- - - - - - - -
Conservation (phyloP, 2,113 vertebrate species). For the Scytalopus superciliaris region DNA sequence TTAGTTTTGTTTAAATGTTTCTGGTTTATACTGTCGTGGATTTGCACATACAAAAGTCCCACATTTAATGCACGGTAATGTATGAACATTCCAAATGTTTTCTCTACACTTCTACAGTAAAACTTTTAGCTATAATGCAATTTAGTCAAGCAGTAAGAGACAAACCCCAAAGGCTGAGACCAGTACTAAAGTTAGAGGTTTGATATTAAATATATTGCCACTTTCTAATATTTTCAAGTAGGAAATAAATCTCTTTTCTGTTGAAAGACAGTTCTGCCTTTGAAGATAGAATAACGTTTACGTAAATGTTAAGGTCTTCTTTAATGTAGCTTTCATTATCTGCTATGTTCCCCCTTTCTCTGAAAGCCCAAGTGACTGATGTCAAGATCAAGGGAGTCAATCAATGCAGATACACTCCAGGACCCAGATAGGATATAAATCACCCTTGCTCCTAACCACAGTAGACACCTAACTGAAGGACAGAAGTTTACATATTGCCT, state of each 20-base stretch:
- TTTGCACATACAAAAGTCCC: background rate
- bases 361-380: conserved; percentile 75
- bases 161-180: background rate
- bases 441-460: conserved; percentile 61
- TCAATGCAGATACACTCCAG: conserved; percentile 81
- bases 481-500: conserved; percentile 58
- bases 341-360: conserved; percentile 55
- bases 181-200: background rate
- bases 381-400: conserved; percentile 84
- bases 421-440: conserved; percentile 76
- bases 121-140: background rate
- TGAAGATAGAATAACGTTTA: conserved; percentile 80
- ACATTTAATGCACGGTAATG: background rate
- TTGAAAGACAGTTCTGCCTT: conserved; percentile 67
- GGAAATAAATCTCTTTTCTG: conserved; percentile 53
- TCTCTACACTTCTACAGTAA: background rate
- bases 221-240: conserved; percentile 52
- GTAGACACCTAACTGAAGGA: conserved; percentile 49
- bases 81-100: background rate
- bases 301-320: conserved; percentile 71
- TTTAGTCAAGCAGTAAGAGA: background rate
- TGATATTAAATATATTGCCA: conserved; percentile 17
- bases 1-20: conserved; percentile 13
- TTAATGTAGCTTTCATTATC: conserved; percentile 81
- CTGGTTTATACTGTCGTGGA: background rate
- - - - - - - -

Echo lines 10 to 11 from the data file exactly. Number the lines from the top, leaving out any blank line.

- bases 381-400: conserved; percentile 84
- bases 421-440: conserved; percentile 76